This section is from the book "Business Finance", by William Henry Lough. Also available from Amazon: Business Finance, A Practical Study of Financial Management in Private Business Concerns.
The principle of greatest practical importance is that regularity in the dividend rate is highly desirable. This principle must be regarded as almost a discovery of the last generation or two. Formerly the unquestioned practice was to regard shareholders as standing in substantially the same relation as partners. They were supposed to be familiar with the status and fluctuations of the business and were expected to share in its ups and downs. If the enterprise enjoyed an exceptionally good year, it was accepted as a matter of course that the dividend rate would be correspondingly increased. If in the following year there was a sharp decline in profits, the dividend rate should be correspondingly cut. As a matter of fact, this is today the practice of a great number - perhaps the majority - of corporations. In so far as it is followed by close corporations, all the stock of which is held by men who are themselves active in the business and familiar with its every phase, it is probably unobjectionable. It is a matter of personal preference in many cases, and has the advantage of stimulating the interest of those shareholders who are active in the business to the highest degree.
But the corporation which has shareholders who are not active in the business or familiar with it is in a different situation. This remark applies with especial force to the great corporations that number their shareholders in the thousands or tens of thousands. The great majority of the shareholders of such corporations have only the barest information as to the manner in which the business is handled and as to the results that are being achieved, and are not sufficiently familiar with the business or sufficiently interested in it to absorb more detailed information if it were given to them. They regard their ownership of a company's stock purely as an investment of capital that will bring them an income. They buy a railroad or an industrial stock with much the same purpose as they would have in buying a real estate mortgage - the only purpose being that of securing a dependable income with a chance at profits. The object that is actually in their minds in making the purchase is not a partnership interest in a going enterprise, but certain pieces of paper called "certificates of stock" which at regular intervals will bring them dividend checks.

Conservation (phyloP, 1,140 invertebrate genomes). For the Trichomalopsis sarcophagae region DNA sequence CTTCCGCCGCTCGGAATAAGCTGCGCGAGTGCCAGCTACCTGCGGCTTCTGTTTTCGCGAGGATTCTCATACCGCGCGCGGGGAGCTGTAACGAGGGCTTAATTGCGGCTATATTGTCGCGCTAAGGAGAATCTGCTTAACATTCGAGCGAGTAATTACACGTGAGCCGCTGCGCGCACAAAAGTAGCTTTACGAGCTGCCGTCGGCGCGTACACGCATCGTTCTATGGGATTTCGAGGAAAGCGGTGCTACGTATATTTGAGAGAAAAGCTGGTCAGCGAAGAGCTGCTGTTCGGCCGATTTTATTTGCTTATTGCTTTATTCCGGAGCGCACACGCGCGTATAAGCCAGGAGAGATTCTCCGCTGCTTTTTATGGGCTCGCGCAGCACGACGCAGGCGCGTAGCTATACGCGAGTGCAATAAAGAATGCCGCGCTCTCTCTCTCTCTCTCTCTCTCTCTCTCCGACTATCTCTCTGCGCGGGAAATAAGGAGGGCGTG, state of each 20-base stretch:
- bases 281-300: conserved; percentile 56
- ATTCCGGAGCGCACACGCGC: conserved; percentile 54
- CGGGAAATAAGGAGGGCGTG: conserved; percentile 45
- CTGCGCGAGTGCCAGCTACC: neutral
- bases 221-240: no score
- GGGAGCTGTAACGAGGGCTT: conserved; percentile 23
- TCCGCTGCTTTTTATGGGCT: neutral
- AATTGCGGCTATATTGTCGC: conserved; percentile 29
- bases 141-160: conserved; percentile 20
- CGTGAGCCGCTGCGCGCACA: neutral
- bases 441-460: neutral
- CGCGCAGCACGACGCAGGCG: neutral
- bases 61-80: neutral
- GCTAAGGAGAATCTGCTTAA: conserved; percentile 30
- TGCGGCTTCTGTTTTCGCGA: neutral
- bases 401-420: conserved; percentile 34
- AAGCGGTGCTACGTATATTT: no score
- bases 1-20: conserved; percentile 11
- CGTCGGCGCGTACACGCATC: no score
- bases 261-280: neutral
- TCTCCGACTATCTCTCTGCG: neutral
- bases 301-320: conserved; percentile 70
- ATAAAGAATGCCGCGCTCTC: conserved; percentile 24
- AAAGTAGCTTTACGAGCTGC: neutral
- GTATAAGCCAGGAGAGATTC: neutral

To shareholders of this type regularity in their dividend returns is of the highest importance. They count upon these returns as a fixed portion of their income - indeed, in thousands of instances the living expenses of dependents are provided out of these dividends. Approximately half the stockholders of the New Haven Railroad are women. The effort of the directors of a corporation which includes a large proportion of shareholders of this type should clearly be to meet their needs by paying a permanent rate of dividends with the fewest possible fluctuations. This rate of dividends in a really stable and conservatively managed corporation never varies except when it is increased. And it is not increased until after the directors have assured themselves that in all human probability a later decrease will not become necessary. If there are unusual, or possibly temporary, profits which it is thought wise to distribute, the directors of such corporations will ordinarily announce an "extra" dividend or once in a while will cut a "melon" in the form of a stock dividend or a subscription privilege. These extras, however, are to be regarded only as incidents which should not be allowed to disturb the regular and uninterrupted flow of dividends.
The desirability of maintaining regularity of dividend rates rests not merely upon the duty of the corporation to its share• holders, but also upon a substantial gain for the corporation itself. By reason of the fact that shares which yield regular dividends are in demand by so large a body of owners of capital who are not engaged in active business, there is a much stronger demand for these shares than for those which are paying irregular dividends. Out of two issues of common stock otherwise equivalent, one of which is paying a permanent dividend rate year after year and the other of which is paying dividends irregularly but averaging at least as high as the regular payer, the first-named issue will always sell at a substantially higher price. For this reason, the corporation which has succeeded over a period of years in maintaining a record of dividend stability, and which has not changed and is not likely to change its dividend except to raise it to a permanently higher level, enjoys the benefit of a credit and of a demand for its securities which is worth a large amount of money.
For both these reasons, even the smaller corporations are tending more and more strongly toward so adjusting their affairs that regularity - or at least approximate regularity - of their dividend rates can be attained. It is coming to be more and more widely recognized by bankers, investors, and the public at large, that the ability of a company to maintain regular rates is a better test of its soundness than is its ability to pay high but irregular dividends.